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Wednesday 27 May 2009

Definition: Glycoproteins are proteins that contain oligosaccharide chains (glycans) covalently attached to their polypeptide side-chains. The carbohydrate is attached to the protein in a cotranslational or posttranslational modification. This process is known as protein glycosylation.

In proteins that have segments extending extracellularly, the extracellular segments are often glycosylated.

Glycoproteins are often important integral membrane proteins, where they play a role in cell-cell interactions. Glycoproteins also occur in the cytosol, but their functions and the pathways producing these modifications in this compartment are less well-understood.

N-glycosylation and O-glycosylation

There are two types of glycosylation:

- In N-glycosylation, the addition of sugar chains can happen at the amide nitrogen on the side chain of the asparagine.

- In O-glycosylation, the addition of sugar chains can happen on the hydroxyl oxygen on the side chain of hydroxylysine, hydroxyproline, serine, or threonine.


- structural glycoproteins

  • occur in connective tissue. These help bind together the fibers, cells, and ground substance of connective tissue. They may also help components of the tissue bind to inorganic substances, such as calcium in bone.
  • examples: collagens

- Lubricant and protective agent: mucins
* The mucins are secreted in the mucus of the respiratory and digestive tracts. The sugars attached to mucins give them considerable water-holding capacity and also make them resistant to proteolysis by digestive enzymes.

- transport molecules

  • transferrin
  • ceruloplasmin

- immunologic molecule

  • immunoglobulins, which interact directly with antigens
  • major histocompatibility complex proteins (or MHC proteins), which are expressed on the surface of cells and interact with T cells as part of the adaptive immune response.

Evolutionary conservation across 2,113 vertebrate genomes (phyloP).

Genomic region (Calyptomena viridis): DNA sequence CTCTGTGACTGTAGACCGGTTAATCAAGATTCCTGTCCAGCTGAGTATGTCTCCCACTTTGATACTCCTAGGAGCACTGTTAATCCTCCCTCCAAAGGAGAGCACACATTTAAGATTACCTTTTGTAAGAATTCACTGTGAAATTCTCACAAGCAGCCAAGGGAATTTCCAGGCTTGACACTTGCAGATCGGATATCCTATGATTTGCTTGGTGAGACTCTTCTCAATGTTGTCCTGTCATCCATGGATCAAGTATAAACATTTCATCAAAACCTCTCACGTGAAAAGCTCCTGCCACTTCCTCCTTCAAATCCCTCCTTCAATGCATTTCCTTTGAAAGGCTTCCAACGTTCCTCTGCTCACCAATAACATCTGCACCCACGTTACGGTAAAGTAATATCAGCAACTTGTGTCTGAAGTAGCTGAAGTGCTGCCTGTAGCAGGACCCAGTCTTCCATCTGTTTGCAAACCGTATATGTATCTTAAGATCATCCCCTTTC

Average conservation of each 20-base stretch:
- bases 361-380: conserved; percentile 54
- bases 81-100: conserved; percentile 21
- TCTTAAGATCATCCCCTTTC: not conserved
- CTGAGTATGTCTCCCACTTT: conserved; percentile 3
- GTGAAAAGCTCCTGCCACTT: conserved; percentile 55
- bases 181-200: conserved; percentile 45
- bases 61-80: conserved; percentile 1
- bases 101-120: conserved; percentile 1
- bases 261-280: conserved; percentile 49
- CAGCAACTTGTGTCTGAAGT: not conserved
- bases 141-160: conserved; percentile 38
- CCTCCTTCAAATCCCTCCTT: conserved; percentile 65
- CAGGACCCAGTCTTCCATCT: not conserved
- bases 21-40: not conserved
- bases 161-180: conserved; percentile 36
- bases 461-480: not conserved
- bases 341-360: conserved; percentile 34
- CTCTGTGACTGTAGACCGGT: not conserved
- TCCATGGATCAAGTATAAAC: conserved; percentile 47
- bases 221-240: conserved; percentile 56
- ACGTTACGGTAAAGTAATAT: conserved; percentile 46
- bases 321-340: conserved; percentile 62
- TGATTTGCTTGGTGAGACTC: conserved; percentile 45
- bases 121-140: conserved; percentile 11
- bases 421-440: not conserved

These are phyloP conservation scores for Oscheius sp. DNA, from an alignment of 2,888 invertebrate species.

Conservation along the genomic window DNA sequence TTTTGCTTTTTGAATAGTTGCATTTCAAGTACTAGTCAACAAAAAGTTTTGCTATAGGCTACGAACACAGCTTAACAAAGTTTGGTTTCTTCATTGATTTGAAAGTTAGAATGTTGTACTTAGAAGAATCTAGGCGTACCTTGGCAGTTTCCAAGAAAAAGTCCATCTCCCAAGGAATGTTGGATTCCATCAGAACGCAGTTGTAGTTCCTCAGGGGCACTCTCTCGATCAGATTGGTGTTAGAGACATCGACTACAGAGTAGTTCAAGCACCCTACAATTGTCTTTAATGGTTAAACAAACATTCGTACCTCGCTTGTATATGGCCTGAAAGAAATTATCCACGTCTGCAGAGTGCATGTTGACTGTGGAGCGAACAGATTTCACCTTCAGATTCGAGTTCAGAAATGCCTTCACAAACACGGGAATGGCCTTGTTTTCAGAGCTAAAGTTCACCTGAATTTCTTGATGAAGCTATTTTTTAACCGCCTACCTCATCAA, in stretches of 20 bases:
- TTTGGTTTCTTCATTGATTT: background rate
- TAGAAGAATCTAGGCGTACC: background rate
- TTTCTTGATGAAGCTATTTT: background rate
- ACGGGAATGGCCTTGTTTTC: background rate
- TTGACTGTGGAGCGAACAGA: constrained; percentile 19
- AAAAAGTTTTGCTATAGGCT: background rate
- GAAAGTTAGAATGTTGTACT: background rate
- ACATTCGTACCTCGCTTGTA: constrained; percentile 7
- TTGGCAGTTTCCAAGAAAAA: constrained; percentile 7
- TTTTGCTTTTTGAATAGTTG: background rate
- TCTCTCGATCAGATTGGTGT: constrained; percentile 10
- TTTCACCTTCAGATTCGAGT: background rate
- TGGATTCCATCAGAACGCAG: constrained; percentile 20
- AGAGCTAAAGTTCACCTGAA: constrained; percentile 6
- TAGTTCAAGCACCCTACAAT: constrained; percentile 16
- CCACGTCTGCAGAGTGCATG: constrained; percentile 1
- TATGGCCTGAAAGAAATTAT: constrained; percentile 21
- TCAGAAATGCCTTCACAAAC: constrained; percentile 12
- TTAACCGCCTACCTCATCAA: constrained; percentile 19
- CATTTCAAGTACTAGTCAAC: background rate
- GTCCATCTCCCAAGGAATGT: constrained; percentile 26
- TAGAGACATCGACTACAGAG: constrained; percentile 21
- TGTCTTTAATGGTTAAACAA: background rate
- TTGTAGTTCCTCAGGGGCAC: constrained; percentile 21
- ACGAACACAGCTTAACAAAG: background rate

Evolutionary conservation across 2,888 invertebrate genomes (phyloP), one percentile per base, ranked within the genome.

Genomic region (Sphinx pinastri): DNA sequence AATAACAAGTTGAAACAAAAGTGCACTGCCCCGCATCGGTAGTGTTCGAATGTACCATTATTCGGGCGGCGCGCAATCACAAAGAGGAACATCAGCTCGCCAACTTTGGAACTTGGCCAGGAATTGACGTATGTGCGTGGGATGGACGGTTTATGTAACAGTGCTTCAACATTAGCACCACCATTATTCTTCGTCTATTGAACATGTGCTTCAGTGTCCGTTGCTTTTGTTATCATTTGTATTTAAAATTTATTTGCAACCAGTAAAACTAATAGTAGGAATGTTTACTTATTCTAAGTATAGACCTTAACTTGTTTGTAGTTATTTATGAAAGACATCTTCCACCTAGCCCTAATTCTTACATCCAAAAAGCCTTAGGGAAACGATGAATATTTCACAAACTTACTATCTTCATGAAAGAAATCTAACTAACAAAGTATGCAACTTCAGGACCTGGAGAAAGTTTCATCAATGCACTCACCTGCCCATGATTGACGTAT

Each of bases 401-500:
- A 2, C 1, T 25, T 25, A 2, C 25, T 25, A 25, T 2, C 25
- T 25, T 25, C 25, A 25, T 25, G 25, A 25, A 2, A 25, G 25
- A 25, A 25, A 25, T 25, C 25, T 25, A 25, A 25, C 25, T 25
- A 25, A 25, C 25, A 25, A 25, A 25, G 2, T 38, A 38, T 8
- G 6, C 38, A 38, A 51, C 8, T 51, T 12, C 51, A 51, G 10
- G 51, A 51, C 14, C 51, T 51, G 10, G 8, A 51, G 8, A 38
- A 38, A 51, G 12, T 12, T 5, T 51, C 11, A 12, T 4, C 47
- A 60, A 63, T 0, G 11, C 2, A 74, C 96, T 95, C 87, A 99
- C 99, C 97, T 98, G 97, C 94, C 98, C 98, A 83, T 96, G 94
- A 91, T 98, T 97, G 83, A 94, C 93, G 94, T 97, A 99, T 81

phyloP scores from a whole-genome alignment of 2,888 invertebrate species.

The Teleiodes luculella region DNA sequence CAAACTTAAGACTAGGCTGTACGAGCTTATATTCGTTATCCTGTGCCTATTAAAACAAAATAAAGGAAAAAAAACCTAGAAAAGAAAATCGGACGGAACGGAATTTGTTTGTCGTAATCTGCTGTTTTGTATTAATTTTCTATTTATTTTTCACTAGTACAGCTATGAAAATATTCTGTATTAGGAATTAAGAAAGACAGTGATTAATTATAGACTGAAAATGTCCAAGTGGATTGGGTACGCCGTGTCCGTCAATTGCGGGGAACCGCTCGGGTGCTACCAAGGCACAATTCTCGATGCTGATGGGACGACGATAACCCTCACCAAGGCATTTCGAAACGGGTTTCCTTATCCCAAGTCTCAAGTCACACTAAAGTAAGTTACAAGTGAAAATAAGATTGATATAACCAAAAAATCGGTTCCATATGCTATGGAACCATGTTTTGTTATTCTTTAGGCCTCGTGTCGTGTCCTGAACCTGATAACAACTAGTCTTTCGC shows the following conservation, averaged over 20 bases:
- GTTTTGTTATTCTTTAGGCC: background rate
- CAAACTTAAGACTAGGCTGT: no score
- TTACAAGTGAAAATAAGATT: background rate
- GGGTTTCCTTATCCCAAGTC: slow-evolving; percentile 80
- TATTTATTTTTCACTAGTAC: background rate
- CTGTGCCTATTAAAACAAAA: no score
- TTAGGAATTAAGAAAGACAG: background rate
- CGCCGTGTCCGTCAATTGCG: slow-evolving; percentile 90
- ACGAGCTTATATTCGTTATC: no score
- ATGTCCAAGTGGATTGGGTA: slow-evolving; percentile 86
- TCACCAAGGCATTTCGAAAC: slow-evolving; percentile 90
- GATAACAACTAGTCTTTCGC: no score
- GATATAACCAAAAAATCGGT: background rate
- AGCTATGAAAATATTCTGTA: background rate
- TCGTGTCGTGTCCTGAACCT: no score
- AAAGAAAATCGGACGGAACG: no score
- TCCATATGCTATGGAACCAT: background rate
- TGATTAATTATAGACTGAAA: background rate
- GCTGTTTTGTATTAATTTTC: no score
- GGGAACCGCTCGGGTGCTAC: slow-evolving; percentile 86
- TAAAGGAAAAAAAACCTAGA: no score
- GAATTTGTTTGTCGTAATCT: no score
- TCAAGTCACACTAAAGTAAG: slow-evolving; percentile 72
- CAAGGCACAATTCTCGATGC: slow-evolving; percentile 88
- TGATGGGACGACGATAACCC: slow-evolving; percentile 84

- enzymes

  • alkaline phosphatase

- adhesion proteins (cell attachment-recognition site)

  • glycoprotein IIb/IIIa, an integrin found on platelets that is required for normal platelet aggregation and adherence to the endothelium.
  • components of the zona pellucida, which surrounds the oocyte and is important for sperm-egg interaction
  • cell-cell interaction (eg, sperm-oocyte interaction)
  • virus-cell interaction
  • bacterium-cell interaction
  • hormone-cell interaction

- proteic hormones

  • follicle-stimulating hormone (FSH)
  • luteinizing hormone (LH)
  • thyroid-stimulating hormone (TSH)
  • human chorionic gonadotropin (HCG)
  • alpha-fetoprotein (AFP)
  • erythropoietin (EPO)

- HIV viral coat proteins.

  • glycoprotein-41 (gp41)
  • glycoprotein-120 (gp120)

- soluble glycoproteins often show a high viscosity, for example, in egg white and blood plasma.

- interaction with specific carbohydrates

  • lectins
  • selectins (cell adhesion lectins)
  • antibodies

- receptors

  • various proteins involved in hormone and drug action

- folding of certain proteins

  • calnexin
  • calreticulin

- regulation of development

  • Notch and its analogs

- hemostasis (and thrombosis)
- specific glycoproteins on the surface membranes of platelets